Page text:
A terror threat against the United States planned to coincide with this weekend's tenth anniversary of 9/11 may be traceable to al-Qa'ida and possibly to Ayman al-Zawahiri who assumed the network's leadership after the killing of Osama bin Laden, US terror officials indicated last night.
Security precautions were being ramped up in New York and Washington DC yesterday as preparations were under way for tomorrow's remembrance ceremony at Ground Zero in lower Manhattan to be led by both President Barack Obama and his predecessor George W. Bush.
Meanwhile the whole anti-terrorism apparatus of the US that was hugely scaled up in the wake of 9/11, including large sections of the FBI, the CIA as well as city police departments, was in overdrive last night trying to confirm details of the alleged conspiracy and ensure that it was snuffed out in time.
Vice President Joe Biden confirmed that US intelligence has identified a threat that was considered credible but which had not been corroborated or confirmed. Other sources said the FBI believed it might involve the detonation of a car or truck bomb and three people were involved, including a US citizen. It didn't seem the authorities were clear if the group was travelling to the US or had already made it in.
"There are specifics, in that sense it was credible," Mr Biden told ABC News. "But there's no certitude. We don't have the smoking gun but we do have talk about using a car bomb."
He went on: "The thing we are all most worried about is what they call a 'lone ranger', a lone actor, not some extremely complicated plan like it took to take down the World Trade towers."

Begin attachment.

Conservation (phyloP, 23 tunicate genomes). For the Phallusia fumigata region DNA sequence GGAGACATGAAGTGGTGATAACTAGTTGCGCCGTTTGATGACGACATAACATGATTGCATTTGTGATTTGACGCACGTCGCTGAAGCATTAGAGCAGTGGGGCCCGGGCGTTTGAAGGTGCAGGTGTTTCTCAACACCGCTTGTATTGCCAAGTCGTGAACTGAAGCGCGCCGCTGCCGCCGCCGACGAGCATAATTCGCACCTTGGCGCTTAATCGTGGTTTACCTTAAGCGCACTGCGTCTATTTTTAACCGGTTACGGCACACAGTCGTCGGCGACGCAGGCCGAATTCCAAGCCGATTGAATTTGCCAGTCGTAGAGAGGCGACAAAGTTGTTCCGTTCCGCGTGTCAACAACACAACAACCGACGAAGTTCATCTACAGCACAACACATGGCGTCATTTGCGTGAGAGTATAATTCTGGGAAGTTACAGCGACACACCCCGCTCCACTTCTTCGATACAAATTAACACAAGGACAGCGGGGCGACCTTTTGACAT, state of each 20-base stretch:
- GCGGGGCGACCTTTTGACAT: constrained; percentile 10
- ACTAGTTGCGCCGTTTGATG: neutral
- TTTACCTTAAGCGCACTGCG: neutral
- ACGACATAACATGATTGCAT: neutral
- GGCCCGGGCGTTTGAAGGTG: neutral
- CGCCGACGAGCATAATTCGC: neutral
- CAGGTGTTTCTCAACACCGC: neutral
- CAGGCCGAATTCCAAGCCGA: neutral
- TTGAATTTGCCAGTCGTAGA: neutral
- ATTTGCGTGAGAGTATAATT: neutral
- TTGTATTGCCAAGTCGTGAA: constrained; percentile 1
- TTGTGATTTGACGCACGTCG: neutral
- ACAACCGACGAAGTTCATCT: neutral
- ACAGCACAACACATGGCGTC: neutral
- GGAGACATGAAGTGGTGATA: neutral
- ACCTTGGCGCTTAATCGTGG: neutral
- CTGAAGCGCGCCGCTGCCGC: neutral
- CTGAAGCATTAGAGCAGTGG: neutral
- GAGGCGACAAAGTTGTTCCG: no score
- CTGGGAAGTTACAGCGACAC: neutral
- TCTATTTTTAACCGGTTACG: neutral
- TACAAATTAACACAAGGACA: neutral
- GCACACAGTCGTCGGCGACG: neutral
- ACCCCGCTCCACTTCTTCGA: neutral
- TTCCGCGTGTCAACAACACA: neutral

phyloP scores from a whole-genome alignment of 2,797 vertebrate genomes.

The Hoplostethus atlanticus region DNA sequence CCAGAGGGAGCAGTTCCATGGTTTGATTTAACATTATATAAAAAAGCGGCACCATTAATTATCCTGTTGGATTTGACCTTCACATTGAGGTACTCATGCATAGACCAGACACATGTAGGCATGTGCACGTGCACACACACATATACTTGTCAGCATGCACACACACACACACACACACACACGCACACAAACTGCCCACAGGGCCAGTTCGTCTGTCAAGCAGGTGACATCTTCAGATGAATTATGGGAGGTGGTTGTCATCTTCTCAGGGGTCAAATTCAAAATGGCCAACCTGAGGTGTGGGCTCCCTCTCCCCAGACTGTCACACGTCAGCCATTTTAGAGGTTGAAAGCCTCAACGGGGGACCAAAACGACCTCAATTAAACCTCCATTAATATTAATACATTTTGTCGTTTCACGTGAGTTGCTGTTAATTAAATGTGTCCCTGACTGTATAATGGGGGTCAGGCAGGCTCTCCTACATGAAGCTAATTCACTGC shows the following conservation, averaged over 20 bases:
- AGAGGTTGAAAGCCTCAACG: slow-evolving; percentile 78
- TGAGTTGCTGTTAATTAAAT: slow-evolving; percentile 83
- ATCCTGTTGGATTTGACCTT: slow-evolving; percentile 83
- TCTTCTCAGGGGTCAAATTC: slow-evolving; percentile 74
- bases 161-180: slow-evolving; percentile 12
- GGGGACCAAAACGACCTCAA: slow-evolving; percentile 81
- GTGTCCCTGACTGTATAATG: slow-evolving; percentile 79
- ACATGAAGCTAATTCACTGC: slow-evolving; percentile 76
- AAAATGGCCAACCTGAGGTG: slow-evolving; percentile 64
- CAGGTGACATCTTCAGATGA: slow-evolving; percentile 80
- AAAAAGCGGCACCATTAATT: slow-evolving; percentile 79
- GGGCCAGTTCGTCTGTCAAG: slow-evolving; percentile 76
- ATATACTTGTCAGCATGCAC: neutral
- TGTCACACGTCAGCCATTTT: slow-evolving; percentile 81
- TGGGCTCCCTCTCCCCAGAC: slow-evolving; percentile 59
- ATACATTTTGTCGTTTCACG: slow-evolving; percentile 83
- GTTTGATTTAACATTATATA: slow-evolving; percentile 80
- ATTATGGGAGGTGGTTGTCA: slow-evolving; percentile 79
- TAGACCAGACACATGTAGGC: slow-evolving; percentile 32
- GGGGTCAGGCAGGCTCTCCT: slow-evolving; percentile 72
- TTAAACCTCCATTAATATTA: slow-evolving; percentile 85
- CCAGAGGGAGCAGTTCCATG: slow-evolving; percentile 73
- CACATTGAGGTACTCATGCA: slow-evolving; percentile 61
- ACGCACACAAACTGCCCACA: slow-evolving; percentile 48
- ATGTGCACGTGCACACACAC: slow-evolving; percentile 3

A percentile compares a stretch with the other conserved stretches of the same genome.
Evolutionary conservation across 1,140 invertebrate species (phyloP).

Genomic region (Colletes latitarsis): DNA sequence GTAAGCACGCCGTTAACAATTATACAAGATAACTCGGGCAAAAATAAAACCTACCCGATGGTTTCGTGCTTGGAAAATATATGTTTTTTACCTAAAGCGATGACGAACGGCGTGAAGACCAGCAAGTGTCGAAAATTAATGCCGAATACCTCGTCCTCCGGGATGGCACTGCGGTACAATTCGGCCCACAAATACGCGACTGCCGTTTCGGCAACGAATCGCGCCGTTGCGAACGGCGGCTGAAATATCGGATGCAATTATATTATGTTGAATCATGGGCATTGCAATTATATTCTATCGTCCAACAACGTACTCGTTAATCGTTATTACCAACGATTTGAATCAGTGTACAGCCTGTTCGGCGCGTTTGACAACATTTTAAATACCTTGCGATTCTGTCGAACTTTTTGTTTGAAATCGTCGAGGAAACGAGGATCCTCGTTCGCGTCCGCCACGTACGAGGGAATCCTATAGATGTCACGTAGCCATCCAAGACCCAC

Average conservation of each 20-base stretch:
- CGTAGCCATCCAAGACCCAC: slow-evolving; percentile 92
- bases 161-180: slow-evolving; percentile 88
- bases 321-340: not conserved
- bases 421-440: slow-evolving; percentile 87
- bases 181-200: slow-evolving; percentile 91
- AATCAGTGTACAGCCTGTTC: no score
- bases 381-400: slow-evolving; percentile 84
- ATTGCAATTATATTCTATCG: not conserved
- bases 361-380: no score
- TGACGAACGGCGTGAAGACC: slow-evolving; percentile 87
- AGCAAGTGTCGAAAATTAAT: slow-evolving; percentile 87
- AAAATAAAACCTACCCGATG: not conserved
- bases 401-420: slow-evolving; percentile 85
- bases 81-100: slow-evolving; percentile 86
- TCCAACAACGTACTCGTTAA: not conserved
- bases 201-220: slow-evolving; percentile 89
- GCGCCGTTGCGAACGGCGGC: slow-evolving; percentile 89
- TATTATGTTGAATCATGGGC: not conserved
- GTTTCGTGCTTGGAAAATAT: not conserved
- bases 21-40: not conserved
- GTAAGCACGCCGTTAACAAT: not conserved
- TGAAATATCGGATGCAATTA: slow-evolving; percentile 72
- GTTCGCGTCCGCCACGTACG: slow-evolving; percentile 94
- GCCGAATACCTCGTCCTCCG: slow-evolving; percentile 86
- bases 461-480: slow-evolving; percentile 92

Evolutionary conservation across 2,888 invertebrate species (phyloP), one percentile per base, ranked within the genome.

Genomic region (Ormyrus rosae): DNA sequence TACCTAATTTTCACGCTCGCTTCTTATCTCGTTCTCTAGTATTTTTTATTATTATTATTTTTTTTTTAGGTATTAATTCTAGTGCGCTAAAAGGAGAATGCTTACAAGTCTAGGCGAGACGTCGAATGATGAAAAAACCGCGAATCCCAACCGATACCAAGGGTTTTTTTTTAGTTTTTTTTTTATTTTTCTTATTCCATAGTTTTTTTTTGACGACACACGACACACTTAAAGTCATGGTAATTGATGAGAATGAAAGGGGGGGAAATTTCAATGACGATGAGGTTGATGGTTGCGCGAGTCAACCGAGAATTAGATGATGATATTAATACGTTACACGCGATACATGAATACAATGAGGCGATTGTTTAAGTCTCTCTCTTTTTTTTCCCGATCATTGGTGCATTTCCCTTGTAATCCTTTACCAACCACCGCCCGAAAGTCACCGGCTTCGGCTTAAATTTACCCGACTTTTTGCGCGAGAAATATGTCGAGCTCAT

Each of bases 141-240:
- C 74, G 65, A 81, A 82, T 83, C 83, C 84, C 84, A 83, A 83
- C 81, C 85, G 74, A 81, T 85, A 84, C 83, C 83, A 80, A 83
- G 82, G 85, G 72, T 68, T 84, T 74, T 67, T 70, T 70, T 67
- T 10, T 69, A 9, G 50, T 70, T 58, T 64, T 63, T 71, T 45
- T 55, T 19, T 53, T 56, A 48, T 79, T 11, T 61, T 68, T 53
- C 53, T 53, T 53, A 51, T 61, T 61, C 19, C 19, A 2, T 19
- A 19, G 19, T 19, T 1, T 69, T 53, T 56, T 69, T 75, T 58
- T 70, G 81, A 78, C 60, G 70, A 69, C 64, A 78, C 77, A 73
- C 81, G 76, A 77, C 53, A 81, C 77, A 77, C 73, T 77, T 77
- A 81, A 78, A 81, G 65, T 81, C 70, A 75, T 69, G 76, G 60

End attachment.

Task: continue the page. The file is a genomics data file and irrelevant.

The Secretary of State, Hillary Clinton, told a criminal law conference in New York that the finger-prints of the al-Qa'ida appeared to be on the new threat. The US has "credible but unconfirmed report that al-Qa'ida again is seeking to harm Americans and in particular to target New York and Washington," she said.
President Obama, who tomorrow will also travel to the Pentagon and to Shanksville, Pennsylvania, the other two sites where hijacked plans came down, ordered a redoubling of security in the wake of the new terror warning.
There has been no loss of life to terrorism on US soil since 9/11. Attacks have been attempted, however, including a Christmas Day bid to down an airliner flying to Detroit from Amsterdam nearly three years ago and a botched car bomb plot to devastate Times Square. The latter was foiled when a street vendor became suspicious of the car. While anti-terrorism units have identified possible threats aimed at the US over the last decade, the weeks leading up to this weekend's anniversary had apparently seemed quiet until this warning surfaced.
Visible steps taken to increase security in New York included extra bag-checking patrols on the underground system and checkpoints at bridges and tunnels into Manhattan. At rush hour yesterday all but one of the inbound lanes on the Brooklyn Bridge were choked by roadblocks. Mayor Michael Bloomberg urged New Yorkers to carry on as normal but to be vigilant. "The best thing we can do to fight terror is to not let it intimidate us," he said.
There will be six moments of silence at the Ground Zero ceremony tomorrow marking when the two airliners struck the Twin Towers and when they fell down but also the exact moments when the other two planes involved in that day's tragedy crashed at the Pentagon and in Pennsylvania. Tomorrow will also be the first time that families of the victims will see the new memorial at the World Trade Center site.
The day of remembrance will finish with a memorial concert in the Kennedy Centre in Washington where Mr Obama will also speak. The White House said none of his travel plans had so far been affected by the terror threat.
Privately US officials will say that there has been concern inside the US government for some time about the danger of another attack this weekend, not least because of information found in a notebook in the compound where bin Laden was killed that indicated a desire to strike at the US on important dates, including the tenth anniversary of 9/11. Additionally, al-Qa'ida may be motivated by a desire to avenge the killing of bin Laden in May this year.